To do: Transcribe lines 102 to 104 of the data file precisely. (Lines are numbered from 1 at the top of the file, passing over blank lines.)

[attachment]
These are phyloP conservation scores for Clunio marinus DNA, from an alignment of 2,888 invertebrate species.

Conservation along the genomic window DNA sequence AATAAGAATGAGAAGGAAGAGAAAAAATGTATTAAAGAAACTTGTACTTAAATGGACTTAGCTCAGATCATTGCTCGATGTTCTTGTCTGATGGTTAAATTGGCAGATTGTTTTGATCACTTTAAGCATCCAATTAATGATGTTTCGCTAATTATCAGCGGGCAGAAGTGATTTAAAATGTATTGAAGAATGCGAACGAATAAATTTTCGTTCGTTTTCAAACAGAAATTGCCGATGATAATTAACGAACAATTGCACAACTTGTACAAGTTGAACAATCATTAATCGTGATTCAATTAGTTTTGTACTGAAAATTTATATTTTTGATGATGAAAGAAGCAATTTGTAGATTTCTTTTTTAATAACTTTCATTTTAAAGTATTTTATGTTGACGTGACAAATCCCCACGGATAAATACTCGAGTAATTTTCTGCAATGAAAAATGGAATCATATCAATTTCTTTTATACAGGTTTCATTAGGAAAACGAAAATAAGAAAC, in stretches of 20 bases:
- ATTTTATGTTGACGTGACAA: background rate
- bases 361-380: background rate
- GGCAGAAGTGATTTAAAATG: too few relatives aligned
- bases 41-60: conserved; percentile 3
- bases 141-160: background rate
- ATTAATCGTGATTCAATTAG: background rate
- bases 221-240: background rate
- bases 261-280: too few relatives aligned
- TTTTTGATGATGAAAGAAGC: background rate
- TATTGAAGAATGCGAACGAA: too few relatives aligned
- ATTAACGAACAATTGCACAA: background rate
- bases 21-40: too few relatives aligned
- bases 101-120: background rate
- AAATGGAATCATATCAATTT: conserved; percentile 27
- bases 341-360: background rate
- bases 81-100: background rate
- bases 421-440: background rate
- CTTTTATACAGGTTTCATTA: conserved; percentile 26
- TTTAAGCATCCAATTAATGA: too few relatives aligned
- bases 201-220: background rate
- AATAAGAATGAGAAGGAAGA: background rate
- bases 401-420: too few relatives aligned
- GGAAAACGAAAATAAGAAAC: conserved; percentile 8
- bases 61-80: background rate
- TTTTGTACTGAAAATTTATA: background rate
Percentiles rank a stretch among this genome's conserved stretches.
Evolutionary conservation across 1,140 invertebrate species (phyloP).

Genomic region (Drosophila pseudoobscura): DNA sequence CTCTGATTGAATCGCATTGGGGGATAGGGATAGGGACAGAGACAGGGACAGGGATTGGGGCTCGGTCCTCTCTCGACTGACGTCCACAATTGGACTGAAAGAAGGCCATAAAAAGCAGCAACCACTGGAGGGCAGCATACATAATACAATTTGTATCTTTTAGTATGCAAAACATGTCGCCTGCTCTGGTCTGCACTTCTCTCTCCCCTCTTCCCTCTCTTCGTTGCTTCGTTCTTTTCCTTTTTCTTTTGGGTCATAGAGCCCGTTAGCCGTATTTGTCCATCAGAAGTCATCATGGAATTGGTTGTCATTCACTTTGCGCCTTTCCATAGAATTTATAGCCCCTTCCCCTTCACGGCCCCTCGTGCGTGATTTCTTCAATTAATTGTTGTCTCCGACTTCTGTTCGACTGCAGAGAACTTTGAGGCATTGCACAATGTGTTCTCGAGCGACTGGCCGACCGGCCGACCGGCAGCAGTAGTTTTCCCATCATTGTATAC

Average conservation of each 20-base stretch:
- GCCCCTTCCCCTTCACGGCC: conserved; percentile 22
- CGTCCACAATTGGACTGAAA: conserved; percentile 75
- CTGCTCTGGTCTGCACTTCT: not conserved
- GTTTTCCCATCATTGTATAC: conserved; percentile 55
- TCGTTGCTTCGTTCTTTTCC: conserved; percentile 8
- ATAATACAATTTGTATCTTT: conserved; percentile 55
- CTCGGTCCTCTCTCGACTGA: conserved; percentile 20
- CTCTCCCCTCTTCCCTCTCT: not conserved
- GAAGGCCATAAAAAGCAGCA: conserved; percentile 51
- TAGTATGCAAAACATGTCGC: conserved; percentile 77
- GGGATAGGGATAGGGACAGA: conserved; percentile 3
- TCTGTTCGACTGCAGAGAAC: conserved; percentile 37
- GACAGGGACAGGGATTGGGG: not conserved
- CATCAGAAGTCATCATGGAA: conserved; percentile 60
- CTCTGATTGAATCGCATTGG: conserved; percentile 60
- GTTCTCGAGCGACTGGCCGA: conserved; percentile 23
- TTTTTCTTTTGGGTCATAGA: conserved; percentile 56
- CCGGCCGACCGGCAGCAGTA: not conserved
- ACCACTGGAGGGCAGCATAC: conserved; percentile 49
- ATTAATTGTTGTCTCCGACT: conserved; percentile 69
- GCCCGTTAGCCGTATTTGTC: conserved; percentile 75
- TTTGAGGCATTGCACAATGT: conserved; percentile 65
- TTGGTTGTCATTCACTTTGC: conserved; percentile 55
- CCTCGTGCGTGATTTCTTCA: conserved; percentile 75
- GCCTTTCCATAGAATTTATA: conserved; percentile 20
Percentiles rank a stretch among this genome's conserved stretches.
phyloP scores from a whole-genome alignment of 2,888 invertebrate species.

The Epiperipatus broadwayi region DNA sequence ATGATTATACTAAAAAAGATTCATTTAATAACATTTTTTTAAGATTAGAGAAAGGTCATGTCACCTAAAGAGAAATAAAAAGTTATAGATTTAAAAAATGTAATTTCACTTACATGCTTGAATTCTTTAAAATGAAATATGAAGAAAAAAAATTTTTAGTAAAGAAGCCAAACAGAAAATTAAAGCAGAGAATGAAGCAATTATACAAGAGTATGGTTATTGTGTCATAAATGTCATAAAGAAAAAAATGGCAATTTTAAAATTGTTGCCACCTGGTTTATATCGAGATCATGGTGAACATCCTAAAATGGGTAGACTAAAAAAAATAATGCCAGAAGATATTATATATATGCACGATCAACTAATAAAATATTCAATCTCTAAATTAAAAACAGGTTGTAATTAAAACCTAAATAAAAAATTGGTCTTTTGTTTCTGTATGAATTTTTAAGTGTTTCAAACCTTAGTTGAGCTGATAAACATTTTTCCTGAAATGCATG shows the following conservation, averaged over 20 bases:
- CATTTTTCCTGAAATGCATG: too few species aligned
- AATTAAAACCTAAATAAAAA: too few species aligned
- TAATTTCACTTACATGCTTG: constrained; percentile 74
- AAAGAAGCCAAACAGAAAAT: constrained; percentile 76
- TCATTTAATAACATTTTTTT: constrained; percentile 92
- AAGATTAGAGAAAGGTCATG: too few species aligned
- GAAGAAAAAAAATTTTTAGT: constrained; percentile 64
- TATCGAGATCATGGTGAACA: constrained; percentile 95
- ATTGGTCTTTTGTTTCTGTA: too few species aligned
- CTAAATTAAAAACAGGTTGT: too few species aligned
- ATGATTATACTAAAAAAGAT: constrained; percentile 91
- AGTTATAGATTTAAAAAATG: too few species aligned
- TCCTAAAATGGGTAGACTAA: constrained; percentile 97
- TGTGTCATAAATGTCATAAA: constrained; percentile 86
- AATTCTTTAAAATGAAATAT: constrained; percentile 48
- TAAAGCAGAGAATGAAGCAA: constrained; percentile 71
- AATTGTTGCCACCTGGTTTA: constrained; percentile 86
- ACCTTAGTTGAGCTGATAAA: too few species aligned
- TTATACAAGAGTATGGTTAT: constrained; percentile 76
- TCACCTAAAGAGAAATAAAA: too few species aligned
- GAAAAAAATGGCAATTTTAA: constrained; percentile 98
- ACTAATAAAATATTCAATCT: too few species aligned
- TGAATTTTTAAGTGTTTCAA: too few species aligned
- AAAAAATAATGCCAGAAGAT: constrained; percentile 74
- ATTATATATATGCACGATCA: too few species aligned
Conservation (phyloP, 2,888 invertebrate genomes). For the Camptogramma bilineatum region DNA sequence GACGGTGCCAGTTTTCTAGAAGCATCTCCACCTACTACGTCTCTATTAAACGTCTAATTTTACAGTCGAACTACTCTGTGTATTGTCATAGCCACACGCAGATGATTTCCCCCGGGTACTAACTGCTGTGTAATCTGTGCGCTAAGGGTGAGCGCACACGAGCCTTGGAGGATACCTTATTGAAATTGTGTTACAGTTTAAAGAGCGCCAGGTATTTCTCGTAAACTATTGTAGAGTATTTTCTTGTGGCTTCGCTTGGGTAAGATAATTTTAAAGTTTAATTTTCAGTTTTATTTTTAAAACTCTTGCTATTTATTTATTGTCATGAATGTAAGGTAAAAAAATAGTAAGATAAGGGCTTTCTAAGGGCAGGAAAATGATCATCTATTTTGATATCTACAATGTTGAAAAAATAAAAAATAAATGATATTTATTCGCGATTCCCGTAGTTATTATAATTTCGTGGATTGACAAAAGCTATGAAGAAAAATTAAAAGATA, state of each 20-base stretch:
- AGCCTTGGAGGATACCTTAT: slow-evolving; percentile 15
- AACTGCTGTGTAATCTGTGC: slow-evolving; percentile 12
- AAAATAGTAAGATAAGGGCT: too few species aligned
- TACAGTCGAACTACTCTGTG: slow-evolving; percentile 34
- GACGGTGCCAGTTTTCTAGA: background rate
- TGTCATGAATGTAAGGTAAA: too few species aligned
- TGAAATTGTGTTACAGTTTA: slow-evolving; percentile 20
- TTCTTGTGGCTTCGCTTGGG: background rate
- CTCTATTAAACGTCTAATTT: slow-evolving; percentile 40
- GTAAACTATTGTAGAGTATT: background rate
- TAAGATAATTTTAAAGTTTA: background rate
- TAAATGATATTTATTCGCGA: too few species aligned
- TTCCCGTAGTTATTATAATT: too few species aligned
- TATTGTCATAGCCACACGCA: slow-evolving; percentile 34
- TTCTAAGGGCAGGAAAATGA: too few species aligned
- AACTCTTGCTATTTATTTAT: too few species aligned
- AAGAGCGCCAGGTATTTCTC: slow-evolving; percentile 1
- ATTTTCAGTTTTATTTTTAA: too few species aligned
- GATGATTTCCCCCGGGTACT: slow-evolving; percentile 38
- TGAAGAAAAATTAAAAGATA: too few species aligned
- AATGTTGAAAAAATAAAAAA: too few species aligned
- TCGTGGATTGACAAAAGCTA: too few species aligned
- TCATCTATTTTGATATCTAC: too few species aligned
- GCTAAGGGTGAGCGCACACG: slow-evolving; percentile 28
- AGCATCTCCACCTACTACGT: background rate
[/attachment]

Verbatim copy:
- AAGAGCGCCAGGTATTTCTC: slow-evolving; percentile 1
- ATTTTCAGTTTTATTTTTAA: too few species aligned
- GATGATTTCCCCCGGGTACT: slow-evolving; percentile 38